Turning the Kalamazoo from a river
choked by pollution to one with clean, clear waters
By James Prichard
ALLEGAN, Michigan - The Kalamazoo River has almost always
been a part of W. J. Love's life.
Some stretches are widely considered among Michigan's
most scenic waterways. Plants and animals abound and the
water runs clear. It's not unusual to see herons, swans,
turtles, grouse, pheasant, or even eagles.
But it hasn't always been that way. When the 71-year-old
Love was a boy, the river was filthy, turned a whitish-brown
color by upstream paper mills in and around Kalamazoo.
He didn't dare eat the bass, carp, and salmon that he
caught, though he can't attest to the same for some of
his childhood fishing buddies.
As for the canoe trips he often took as a young man in
the early 1960s, he and his companions had one, simple
rule: "We were sure whenever we put in or put out
that we didn't put our feet into the water."
The river is much cleaner now, mostly because of stricter
federal guidelines for industrial discharges and wastewater
treatment enacted in the late 1960s and 1970s. But it
is by no means pollution-free.
Health officials have advised against eating fish caught
in the river since 1976. Toxic chemicals discharged a
half-century ago still contaminate the bed, banks, and
The federal government says factories are responsible
for tens of thousands of pounds of polychlorinated biphenyls,
or PCBs, that contaminate sediment starting from the Morrow
Lake Dam near Galesburg, just east of Kalamazoo, to the
river mouth at Lake Michigan in Saugatuck.
The U.S. Environmental Protection Agency is developing
a cleanup plan, though the problems have been well-documented
since the 1950s.
The Kalamazoo River gained national attention when the
Oct. 5, 1953, issue of Life magazine ran a photograph
of a massive fish kill on a creek that empties into the
river where the Allegan Dam forms Lake Allegan. The photo
caption read, "Four Acres of Carp Corpses on the
Paper companies were blamed for dumping excessive amounts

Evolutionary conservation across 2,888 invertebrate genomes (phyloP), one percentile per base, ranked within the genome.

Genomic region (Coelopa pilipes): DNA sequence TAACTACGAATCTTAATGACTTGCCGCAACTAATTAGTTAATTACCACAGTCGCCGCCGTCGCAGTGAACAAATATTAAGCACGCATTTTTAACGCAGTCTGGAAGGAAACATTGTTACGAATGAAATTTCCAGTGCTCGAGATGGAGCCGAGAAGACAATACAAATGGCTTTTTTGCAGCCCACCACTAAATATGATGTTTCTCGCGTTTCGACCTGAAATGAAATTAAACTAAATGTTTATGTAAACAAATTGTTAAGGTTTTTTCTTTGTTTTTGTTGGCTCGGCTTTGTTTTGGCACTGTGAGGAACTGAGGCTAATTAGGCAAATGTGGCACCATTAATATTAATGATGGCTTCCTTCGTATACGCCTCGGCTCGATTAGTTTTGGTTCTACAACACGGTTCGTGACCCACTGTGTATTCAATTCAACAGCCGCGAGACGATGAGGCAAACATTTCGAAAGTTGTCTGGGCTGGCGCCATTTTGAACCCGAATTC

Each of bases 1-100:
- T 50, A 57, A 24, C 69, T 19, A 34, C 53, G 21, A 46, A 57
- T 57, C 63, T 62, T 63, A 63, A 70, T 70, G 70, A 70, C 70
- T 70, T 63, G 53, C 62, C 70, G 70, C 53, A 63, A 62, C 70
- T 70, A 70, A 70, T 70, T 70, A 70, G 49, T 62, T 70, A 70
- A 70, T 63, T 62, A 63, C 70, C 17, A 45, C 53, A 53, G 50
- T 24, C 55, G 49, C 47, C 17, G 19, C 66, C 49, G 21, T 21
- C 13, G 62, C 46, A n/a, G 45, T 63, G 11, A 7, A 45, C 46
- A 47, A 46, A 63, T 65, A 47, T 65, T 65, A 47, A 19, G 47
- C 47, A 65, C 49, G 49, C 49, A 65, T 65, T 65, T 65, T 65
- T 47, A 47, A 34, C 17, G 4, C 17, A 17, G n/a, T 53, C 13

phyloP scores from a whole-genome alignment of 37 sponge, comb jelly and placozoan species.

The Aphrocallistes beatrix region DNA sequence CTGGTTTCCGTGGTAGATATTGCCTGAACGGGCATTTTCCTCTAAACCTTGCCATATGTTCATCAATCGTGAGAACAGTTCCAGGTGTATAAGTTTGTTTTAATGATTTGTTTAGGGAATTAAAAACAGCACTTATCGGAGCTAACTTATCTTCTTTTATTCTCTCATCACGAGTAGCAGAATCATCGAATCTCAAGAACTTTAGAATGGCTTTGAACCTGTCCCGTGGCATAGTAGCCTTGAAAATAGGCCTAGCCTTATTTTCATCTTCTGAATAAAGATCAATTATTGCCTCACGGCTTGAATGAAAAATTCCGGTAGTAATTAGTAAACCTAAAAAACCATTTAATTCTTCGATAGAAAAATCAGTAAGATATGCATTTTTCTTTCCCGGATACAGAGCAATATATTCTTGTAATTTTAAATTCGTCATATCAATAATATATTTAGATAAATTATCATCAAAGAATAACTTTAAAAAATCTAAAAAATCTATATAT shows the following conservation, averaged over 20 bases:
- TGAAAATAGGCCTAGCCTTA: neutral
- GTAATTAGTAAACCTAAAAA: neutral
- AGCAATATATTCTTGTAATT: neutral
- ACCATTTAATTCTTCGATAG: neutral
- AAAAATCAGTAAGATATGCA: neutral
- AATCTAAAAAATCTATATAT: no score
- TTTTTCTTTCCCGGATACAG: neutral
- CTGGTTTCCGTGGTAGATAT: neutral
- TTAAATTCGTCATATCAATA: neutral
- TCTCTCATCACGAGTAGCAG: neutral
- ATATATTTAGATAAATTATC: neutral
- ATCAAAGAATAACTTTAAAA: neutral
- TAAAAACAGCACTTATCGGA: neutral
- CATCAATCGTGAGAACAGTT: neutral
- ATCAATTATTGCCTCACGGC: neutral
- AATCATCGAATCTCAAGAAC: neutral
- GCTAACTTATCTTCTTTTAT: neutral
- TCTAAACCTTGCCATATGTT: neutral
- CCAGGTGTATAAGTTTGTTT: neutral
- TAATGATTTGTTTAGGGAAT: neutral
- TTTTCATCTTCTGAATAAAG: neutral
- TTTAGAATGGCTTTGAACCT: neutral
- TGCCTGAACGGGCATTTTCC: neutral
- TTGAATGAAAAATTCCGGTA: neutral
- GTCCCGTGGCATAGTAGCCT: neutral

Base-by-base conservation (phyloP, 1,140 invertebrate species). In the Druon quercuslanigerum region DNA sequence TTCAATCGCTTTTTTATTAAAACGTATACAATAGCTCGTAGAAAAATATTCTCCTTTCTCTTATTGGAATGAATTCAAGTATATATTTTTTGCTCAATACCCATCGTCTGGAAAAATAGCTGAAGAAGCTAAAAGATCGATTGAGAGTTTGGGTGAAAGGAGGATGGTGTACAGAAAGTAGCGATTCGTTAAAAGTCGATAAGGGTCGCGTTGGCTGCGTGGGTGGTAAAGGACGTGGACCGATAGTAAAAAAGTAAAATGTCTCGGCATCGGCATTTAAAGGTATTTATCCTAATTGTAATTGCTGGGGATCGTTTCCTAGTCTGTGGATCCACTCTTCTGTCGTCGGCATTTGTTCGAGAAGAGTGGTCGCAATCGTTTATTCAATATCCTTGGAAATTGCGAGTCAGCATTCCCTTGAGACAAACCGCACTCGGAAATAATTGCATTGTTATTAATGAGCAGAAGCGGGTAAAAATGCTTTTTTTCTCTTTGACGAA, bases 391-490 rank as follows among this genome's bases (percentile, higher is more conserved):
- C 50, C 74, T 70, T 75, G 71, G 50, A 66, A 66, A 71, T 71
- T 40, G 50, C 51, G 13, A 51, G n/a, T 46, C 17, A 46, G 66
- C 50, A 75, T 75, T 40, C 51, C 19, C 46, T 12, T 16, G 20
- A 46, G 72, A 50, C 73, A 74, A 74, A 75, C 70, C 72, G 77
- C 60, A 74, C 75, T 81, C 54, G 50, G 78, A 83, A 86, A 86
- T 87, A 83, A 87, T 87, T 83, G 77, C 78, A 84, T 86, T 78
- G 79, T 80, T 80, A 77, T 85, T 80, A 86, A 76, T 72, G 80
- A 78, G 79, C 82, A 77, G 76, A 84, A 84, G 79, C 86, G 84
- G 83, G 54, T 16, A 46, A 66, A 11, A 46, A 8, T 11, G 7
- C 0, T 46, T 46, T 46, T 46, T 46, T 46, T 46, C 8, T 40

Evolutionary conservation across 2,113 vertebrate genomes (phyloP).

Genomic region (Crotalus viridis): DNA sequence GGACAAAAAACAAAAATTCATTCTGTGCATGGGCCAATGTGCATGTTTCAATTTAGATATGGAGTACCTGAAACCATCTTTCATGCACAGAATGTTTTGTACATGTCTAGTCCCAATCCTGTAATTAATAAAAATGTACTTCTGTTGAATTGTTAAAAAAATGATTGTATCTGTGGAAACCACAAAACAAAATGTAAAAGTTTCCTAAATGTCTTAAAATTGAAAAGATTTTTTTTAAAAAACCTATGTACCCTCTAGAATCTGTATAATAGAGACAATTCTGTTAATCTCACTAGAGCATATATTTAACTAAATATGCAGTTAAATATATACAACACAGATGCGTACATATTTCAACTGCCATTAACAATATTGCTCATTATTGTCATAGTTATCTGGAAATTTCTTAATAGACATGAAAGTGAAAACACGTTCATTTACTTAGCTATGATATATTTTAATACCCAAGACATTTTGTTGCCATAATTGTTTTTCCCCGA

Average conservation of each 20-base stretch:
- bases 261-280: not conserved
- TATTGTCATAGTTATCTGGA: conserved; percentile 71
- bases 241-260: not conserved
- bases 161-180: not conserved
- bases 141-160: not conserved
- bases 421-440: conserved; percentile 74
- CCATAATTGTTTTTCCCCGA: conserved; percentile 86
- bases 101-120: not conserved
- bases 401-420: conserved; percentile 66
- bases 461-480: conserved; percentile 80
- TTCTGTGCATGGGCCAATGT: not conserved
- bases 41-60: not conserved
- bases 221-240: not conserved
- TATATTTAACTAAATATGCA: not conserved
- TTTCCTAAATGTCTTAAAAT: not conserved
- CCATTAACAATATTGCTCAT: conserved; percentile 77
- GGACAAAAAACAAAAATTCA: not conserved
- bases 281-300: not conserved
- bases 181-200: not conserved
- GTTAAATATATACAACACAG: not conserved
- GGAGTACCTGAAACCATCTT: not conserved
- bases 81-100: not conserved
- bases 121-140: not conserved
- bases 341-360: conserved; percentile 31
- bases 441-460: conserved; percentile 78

of organic waste into the river. The discharges sapped
the stream of oxygen and drove the carp up the tributary,
Dumont Creek, where they became trapped and died.
The resulting outcry brought about the earliest efforts
to clean the Kalamazoo, although it would not begin in
earnest until the mid-1960s.
"The fumes from the river and the dead fish, in
some cases, peeled the paint right off the houses there,"
said John Pahl, the official historian of Allegan and
Love, a retired engineering consultant from Allegan Township,
says he was serving a two-year hitch in the Navy in the
mid-1950s when a sulfuric acid spill in the river turned
his parents' Allegan home from white to yellow.
He also recalls, as a youth, seeing foamy discharges
"maybe the size of automobiles" floating downstream
and watching polluted plumes empty into Lake Michigan.
"The river, in the past, was just a dumping place,"
says Lisa Sutterfield, Allegan's city manager.
Within the past two decades, her city of 5,000 has beautified
its downtown riverfront by constructing a boardwalk and
installing fountains in the river. Not all the longtime
residents are impressed.
"The people who have lived here all their lives
- those who are 40-ish or 50-ish - and grew up with the
river stinking and contaminated, sometimes they still
consider it that way," although their perceptions
may finally be changing, said Sutterfield, who is 35 and
has lived in Allegan for eight years. "But there
are people who've only been here the last 15 or 20 years
who think it is a real asset to the city."
PCBs pose the biggest threat to wildlife along the river
and to people who - against the advice of state government
- eat fish taken from the waters downstream from the city
Love simply wants the river cleaned up enough for the
state to remove the fish advisories.
"I'd like to see the river come back to being a
good stream to fish out of," he said. "I would
like to go back and fish the thing again if it were clean."